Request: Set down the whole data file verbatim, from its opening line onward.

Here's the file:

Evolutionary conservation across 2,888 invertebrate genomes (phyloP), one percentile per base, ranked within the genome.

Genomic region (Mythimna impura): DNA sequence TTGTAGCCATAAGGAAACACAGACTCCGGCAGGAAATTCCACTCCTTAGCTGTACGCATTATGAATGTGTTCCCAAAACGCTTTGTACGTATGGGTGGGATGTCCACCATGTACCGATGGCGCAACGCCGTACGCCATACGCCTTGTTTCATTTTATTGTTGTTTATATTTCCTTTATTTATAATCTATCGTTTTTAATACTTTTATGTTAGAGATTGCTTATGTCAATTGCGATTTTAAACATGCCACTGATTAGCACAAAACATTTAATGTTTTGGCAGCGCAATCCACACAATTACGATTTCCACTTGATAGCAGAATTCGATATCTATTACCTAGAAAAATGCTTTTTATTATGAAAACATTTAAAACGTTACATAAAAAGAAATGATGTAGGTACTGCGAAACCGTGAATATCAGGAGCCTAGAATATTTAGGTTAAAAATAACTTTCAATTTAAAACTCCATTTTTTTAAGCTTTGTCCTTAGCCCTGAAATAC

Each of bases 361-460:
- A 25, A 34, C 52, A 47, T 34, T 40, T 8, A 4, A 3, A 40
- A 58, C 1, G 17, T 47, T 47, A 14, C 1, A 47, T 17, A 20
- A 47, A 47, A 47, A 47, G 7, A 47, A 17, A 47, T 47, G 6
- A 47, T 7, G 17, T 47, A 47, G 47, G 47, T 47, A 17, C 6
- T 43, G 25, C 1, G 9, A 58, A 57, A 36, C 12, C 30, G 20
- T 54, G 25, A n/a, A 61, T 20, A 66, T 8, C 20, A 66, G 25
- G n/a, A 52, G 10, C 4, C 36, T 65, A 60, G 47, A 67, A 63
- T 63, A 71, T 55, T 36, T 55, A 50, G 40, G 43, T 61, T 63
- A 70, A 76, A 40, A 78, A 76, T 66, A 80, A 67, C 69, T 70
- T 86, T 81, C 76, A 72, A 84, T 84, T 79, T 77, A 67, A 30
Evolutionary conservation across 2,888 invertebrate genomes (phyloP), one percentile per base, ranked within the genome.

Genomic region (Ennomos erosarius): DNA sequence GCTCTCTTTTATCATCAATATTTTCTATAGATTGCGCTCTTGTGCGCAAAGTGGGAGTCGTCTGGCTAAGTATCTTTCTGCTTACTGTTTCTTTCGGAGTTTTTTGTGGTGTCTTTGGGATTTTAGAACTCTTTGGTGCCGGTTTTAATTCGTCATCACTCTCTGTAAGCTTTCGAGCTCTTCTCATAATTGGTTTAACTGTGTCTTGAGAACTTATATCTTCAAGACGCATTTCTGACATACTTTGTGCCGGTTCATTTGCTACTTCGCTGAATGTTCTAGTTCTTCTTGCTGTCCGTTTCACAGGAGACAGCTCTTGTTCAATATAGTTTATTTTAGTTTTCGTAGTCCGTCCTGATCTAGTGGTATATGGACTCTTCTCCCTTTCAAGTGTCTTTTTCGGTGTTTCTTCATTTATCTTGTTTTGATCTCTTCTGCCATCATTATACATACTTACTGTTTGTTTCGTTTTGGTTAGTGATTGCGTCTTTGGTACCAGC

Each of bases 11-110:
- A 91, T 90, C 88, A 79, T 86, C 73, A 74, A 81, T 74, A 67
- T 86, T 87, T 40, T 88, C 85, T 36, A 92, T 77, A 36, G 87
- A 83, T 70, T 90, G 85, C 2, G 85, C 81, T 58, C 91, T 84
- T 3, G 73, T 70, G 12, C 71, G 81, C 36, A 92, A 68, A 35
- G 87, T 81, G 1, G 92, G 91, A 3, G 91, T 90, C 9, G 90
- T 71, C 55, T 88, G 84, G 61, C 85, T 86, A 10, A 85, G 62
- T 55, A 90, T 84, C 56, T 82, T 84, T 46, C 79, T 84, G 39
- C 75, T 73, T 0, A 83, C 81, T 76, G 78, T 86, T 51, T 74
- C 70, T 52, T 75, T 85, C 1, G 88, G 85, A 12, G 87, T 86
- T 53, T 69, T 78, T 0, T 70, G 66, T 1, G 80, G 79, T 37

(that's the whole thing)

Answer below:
Evolutionary conservation across 2,888 invertebrate genomes (phyloP), one percentile per base, ranked within the genome.

Genomic region (Mythimna impura): DNA sequence TTGTAGCCATAAGGAAACACAGACTCCGGCAGGAAATTCCACTCCTTAGCTGTACGCATTATGAATGTGTTCCCAAAACGCTTTGTACGTATGGGTGGGATGTCCACCATGTACCGATGGCGCAACGCCGTACGCCATACGCCTTGTTTCATTTTATTGTTGTTTATATTTCCTTTATTTATAATCTATCGTTTTTAATACTTTTATGTTAGAGATTGCTTATGTCAATTGCGATTTTAAACATGCCACTGATTAGCACAAAACATTTAATGTTTTGGCAGCGCAATCCACACAATTACGATTTCCACTTGATAGCAGAATTCGATATCTATTACCTAGAAAAATGCTTTTTATTATGAAAACATTTAAAACGTTACATAAAAAGAAATGATGTAGGTACTGCGAAACCGTGAATATCAGGAGCCTAGAATATTTAGGTTAAAAATAACTTTCAATTTAAAACTCCATTTTTTTAAGCTTTGTCCTTAGCCCTGAAATAC

Each of bases 361-460:
- A 25, A 34, C 52, A 47, T 34, T 40, T 8, A 4, A 3, A 40
- A 58, C 1, G 17, T 47, T 47, A 14, C 1, A 47, T 17, A 20
- A 47, A 47, A 47, A 47, G 7, A 47, A 17, A 47, T 47, G 6
- A 47, T 7, G 17, T 47, A 47, G 47, G 47, T 47, A 17, C 6
- T 43, G 25, C 1, G 9, A 58, A 57, A 36, C 12, C 30, G 20
- T 54, G 25, A n/a, A 61, T 20, A 66, T 8, C 20, A 66, G 25
- G n/a, A 52, G 10, C 4, C 36, T 65, A 60, G 47, A 67, A 63
- T 63, A 71, T 55, T 36, T 55, A 50, G 40, G 43, T 61, T 63
- A 70, A 76, A 40, A 78, A 76, T 66, A 80, A 67, C 69, T 70
- T 86, T 81, C 76, A 72, A 84, T 84, T 79, T 77, A 67, A 30
Evolutionary conservation across 2,888 invertebrate genomes (phyloP), one percentile per base, ranked within the genome.

Genomic region (Ennomos erosarius): DNA sequence GCTCTCTTTTATCATCAATATTTTCTATAGATTGCGCTCTTGTGCGCAAAGTGGGAGTCGTCTGGCTAAGTATCTTTCTGCTTACTGTTTCTTTCGGAGTTTTTTGTGGTGTCTTTGGGATTTTAGAACTCTTTGGTGCCGGTTTTAATTCGTCATCACTCTCTGTAAGCTTTCGAGCTCTTCTCATAATTGGTTTAACTGTGTCTTGAGAACTTATATCTTCAAGACGCATTTCTGACATACTTTGTGCCGGTTCATTTGCTACTTCGCTGAATGTTCTAGTTCTTCTTGCTGTCCGTTTCACAGGAGACAGCTCTTGTTCAATATAGTTTATTTTAGTTTTCGTAGTCCGTCCTGATCTAGTGGTATATGGACTCTTCTCCCTTTCAAGTGTCTTTTTCGGTGTTTCTTCATTTATCTTGTTTTGATCTCTTCTGCCATCATTATACATACTTACTGTTTGTTTCGTTTTGGTTAGTGATTGCGTCTTTGGTACCAGC

Each of bases 11-110:
- A 91, T 90, C 88, A 79, T 86, C 73, A 74, A 81, T 74, A 67
- T 86, T 87, T 40, T 88, C 85, T 36, A 92, T 77, A 36, G 87
- A 83, T 70, T 90, G 85, C 2, G 85, C 81, T 58, C 91, T 84
- T 3, G 73, T 70, G 12, C 71, G 81, C 36, A 92, A 68, A 35
- G 87, T 81, G 1, G 92, G 91, A 3, G 91, T 90, C 9, G 90
- T 71, C 55, T 88, G 84, G 61, C 85, T 86, A 10, A 85, G 62
- T 55, A 90, T 84, C 56, T 82, T 84, T 46, C 79, T 84, G 39
- C 75, T 73, T 0, A 83, C 81, T 76, G 78, T 86, T 51, T 74
- C 70, T 52, T 75, T 85, C 1, G 88, G 85, A 12, G 87, T 86
- T 53, T 69, T 78, T 0, T 70, G 66, T 1, G 80, G 79, T 37